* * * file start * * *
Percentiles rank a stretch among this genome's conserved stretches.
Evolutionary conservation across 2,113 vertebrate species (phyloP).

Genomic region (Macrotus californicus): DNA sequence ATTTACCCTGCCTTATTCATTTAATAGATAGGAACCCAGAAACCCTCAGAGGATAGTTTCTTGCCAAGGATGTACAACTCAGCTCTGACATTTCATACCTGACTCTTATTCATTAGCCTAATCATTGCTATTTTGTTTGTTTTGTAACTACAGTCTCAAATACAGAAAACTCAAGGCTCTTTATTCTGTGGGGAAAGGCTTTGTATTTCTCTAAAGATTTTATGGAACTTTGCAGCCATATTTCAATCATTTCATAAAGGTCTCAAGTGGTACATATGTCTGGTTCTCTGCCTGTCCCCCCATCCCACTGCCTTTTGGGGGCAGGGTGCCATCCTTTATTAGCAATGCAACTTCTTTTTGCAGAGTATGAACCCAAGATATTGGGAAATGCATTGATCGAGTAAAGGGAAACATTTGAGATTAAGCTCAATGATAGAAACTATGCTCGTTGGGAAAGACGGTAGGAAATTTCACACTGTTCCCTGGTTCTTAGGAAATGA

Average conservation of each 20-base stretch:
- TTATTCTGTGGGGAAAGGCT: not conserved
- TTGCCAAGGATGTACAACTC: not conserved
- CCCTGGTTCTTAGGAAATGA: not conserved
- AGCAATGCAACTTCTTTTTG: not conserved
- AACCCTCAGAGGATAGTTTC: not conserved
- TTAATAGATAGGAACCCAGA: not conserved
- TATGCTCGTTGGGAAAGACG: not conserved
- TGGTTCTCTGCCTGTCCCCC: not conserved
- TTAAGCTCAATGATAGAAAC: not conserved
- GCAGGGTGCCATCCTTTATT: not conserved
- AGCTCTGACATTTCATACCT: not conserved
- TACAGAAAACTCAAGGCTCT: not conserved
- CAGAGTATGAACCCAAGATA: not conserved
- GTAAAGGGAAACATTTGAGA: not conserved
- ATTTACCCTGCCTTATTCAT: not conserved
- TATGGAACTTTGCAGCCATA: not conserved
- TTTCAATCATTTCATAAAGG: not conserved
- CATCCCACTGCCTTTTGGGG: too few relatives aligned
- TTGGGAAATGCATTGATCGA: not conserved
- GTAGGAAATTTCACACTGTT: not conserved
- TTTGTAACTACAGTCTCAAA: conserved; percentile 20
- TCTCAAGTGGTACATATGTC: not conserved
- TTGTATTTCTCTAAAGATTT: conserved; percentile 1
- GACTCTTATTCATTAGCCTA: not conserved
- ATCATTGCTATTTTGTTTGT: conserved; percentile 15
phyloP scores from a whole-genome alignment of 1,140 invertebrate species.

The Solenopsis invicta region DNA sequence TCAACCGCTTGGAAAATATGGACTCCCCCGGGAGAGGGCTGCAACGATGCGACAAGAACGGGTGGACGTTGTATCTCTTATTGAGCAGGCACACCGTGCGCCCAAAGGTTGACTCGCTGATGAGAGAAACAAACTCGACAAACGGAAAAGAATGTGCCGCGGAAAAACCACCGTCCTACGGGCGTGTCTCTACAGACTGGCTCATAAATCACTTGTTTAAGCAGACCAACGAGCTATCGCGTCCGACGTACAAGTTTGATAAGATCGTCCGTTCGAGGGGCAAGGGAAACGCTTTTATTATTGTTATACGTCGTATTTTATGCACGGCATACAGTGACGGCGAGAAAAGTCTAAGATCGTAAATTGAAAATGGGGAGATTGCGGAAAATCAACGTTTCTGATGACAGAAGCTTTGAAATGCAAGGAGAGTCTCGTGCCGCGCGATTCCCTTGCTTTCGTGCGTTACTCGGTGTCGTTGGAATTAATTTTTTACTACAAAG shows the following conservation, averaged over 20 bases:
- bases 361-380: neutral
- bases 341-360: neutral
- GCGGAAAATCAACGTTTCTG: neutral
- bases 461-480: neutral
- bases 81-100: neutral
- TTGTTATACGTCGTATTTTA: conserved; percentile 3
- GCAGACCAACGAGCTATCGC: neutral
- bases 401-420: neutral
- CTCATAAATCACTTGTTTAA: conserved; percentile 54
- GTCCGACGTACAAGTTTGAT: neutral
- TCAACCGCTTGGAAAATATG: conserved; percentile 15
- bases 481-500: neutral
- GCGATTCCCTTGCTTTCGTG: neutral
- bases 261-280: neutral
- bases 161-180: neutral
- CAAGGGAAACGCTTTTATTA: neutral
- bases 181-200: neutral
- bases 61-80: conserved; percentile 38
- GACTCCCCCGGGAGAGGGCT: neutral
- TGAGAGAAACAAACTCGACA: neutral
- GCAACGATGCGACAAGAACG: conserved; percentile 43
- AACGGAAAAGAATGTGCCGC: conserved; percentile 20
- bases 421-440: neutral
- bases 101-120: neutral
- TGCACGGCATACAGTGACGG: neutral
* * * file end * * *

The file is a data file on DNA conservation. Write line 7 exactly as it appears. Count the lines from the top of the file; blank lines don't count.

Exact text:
- CCCTGGTTCTTAGGAAATGA: not conserved